A conservative group accused the founder of a liberal “dark money” network of abusing tax-exempt status to steer more than $228 million in fees to his for-profit consulting firm, echoing allegations made against a right-wing activist in April.
(Bloomberg) — A conservative group accused the founder of a liberal “dark money” network of abusing tax-exempt status to steer more than $228 million in fees to his for-profit consulting firm, echoing allegations made against a right-wing activist in April.
Americans for Public Trust on Tuesday sent a letter to the Internal Revenue Service, asking it to investigate Arabella Advisors founder Eric Kessler for improperly taking for his and his firm’s benefit money donated to nonprofit groups Kessler founded. According to the letter, which was shared with Bloomberg News, the amount paid to Arabella over nearly two decades exceeded the market value of any services the firm may have provided.
A spokesperson for Arabella called the accusations “meritless” and said its fees were fair. Kessler couldn’t be reached for comment.
The letter comes a few months after Campaign for Accountability, a watchdog group launched by one of the funds in Kessler’s network, likewise called for the IRS to investigate conservative activist Leonard Leo, a key architect of the right-leaning Supreme Court majority, over his receipt of $73 million from nonprofits in his network between 2016 and 2021. At the time, Leo said the fees were justified and said the IRS should be investigating Arabella.
The IRS didn’t respond to requests for comment on Leo and didn’t immediately respond to a request for comment on Kessler.
Though the allegations about Leo and Kessler are partisan, legal experts say the concerns they raise have been taken seriously by the IRS in the past. Jeffrey Tenenbaum, a lawyer specializing in representing nonprofits, declined to comment on the specific allegations but said the IRS has a history of cracking down on abuse of tax-exempt status for “personal inurement” and “personal benefit.”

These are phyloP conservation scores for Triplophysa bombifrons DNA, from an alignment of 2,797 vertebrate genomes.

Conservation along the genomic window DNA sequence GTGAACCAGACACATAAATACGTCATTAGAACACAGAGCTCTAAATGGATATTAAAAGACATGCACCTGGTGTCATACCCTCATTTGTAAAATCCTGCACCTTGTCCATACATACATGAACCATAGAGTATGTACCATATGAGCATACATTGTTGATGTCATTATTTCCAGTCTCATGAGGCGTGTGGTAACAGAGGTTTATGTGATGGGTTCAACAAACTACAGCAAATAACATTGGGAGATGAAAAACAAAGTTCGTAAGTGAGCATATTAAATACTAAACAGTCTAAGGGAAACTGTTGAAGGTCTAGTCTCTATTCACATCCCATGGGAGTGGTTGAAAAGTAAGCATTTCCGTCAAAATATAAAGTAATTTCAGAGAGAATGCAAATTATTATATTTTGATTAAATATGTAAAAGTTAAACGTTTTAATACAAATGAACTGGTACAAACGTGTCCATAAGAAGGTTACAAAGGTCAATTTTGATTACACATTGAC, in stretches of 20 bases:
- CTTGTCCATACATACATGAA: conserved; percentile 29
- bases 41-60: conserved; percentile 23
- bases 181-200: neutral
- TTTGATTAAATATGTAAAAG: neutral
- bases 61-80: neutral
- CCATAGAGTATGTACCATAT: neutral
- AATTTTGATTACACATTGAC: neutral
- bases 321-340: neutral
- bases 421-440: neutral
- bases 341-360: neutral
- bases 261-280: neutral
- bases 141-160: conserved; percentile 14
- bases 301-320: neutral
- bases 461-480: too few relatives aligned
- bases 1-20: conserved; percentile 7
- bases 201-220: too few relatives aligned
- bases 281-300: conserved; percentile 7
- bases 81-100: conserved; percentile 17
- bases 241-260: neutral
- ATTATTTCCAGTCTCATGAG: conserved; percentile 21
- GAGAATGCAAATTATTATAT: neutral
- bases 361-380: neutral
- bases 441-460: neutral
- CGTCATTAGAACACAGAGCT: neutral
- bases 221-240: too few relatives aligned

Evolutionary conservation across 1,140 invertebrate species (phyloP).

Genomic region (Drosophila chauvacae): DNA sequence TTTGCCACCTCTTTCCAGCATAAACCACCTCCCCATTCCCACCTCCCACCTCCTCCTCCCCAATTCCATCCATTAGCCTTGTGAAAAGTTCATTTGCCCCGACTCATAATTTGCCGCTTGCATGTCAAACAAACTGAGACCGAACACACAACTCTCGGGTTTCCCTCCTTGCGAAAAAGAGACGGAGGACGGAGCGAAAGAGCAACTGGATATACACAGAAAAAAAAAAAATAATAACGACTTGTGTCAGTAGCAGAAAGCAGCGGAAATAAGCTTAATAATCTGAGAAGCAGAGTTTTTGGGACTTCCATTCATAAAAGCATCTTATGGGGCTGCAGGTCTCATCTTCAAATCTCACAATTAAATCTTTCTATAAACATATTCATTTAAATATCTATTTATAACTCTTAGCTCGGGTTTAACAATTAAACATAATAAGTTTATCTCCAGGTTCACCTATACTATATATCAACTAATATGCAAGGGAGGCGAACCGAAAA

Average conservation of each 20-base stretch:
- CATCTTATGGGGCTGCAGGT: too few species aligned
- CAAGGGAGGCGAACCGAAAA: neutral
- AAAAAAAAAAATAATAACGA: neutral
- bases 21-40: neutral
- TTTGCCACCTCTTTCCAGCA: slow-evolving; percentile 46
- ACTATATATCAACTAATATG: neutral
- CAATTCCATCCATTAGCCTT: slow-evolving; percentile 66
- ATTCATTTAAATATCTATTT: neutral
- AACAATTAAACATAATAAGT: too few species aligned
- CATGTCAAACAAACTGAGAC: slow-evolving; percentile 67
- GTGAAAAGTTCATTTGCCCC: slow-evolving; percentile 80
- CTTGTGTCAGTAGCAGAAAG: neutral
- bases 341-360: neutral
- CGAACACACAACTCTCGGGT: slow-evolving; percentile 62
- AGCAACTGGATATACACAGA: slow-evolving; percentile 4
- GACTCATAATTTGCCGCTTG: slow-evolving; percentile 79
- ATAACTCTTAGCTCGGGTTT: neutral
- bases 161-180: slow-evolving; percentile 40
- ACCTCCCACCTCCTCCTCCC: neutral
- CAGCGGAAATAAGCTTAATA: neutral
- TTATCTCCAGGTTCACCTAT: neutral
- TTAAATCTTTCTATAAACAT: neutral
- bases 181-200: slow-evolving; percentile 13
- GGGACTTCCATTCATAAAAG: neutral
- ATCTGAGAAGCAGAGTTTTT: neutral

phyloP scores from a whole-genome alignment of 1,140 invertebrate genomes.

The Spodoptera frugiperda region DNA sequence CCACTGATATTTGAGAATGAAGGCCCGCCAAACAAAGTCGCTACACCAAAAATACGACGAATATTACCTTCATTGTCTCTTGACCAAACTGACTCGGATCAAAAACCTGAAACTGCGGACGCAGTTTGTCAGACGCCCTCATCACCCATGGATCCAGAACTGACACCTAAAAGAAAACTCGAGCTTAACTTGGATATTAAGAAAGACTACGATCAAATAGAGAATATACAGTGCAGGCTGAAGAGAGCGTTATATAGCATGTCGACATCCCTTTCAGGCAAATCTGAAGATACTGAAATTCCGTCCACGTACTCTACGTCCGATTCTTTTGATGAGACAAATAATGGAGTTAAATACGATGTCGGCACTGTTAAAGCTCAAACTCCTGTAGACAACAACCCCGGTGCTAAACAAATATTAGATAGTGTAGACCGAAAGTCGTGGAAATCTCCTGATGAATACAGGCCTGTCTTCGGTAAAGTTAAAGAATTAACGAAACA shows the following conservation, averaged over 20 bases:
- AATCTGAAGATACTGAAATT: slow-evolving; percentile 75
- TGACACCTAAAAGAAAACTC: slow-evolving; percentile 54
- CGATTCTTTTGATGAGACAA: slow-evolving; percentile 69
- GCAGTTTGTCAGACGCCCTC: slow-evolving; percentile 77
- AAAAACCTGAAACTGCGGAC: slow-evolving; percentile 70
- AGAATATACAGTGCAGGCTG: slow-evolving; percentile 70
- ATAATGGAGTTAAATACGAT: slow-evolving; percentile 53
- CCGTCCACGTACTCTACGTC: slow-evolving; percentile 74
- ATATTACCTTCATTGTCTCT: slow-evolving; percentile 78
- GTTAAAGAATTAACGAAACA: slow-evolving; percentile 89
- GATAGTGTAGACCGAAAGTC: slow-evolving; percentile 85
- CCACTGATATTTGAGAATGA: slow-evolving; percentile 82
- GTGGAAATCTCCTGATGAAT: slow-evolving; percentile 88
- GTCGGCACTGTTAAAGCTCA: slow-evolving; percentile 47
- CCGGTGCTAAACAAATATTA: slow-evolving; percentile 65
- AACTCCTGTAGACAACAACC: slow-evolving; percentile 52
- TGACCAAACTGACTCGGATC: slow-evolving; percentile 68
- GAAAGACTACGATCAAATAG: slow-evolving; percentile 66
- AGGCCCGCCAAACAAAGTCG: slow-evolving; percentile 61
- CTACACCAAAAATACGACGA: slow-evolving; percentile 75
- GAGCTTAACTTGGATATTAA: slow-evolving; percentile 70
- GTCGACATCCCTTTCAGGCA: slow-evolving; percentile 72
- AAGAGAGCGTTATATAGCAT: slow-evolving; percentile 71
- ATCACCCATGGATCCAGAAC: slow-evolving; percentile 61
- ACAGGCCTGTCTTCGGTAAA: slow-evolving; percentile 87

Americans for Public Trust is largely funded by DonorsTrust, a conservative donor-advised fund that gave $17 million to Leo-founded group in 2021, and also pays consulting fees to Leo’s firm, CRC Advisors, which Leo has said was modeled after Arabella. But Caitlin Sutherland, executive director of Americans for Public Trust, said the group is completely independent. Campaign for Accountability became independent in 2017.
According to Americans for Public Trust, two Kessler-founded nonprofits – the Sixteen Thirty Fund and the New Venture Fund — said in tax filings that they would rely on Arabella for administrative services only until they raised enough money to stand on their own. But those nonprofits continued to pay Arabella significant amounts of money, according to Americans for Public Trust.
Americans for Public Trust called on the IRS to revoke the nonprofit status of Kessler-affiliated entities if it found they paid above market value for advisory services.
“Dark money” refers to the unlimited and anonymous donations political nonprofits can use to influence elections. Dark money networks have ballooned over the last few years as Democrats and Republicans take advantage of a 2010 Supreme Court decision that enabled corporations — including political nonprofits — to spend money to influence elections as long as they don’t coordinate with candidates. Groups funded by dark money on the right and the left have increasingly accused one another of financial impropriety.
Read More: GOP Dark Money Criticisms in Supreme Court Fight Mirror Democrats
Kessler founded Arabella in 2006 and has become perhaps the leading figure in Democratic “dark money” circles. The Sixteen Thirty Fund, a nonprofit created by Arabella, financed 2020 attack ads against then-President Donald Trump and, before that, his Supreme Court nominees. The group was also the second-largest donor to 2020 super PACs backing Joe Biden and Senate Democrats, and an Arabella-affiliated nonprofit, the Windward Fund, gave millions to voting-rights groups, including one led by Stacey Abrams in Georgia.
The New Venture Fund has ballooned into one of the most important dark-money nonprofits funding liberal causes, raising nearly $1 billion in 2020 and again in 2021. According to the complaint, it paid Arabella over $166 million from 2006 to 2021. The Sixteen Thirty Fund, which raised nearly $400 million in 2020, allegedly paid Arabella over $24 million from 2009 to 2021.
Steve Sampson, head of marketing and communications at Arabella, said the consulting firm is “dedicated to making philanthropic work more efficient, effective and equitable.”
“We are compensated in exchange for a series of robust administrative and operational services, including HR, compliance, accounting, and grants management, and our success over the years is a testament to the services and expertise we provide,” Sampson said. He added that the company regularly compares its fees to other firms to “ensure our clients are getting the best value.”
Lee Bodner, president of the New Venture Fund, said the organization donates to charitable causes. He said New Venture Fund’s relationship with Arabella is “appropriate” and the firm is only one of the fund’s vendors.
Kessler founded each of the nonprofits and previously served as the president and chairman of each group’s board of directors. He no longer holds those roles, but remains a board member of Arabella.
(Updates with comment by New Venture Fund president in 15th paragraph. An earlier version of the story corrected the founder of Campaign for Accountability.)
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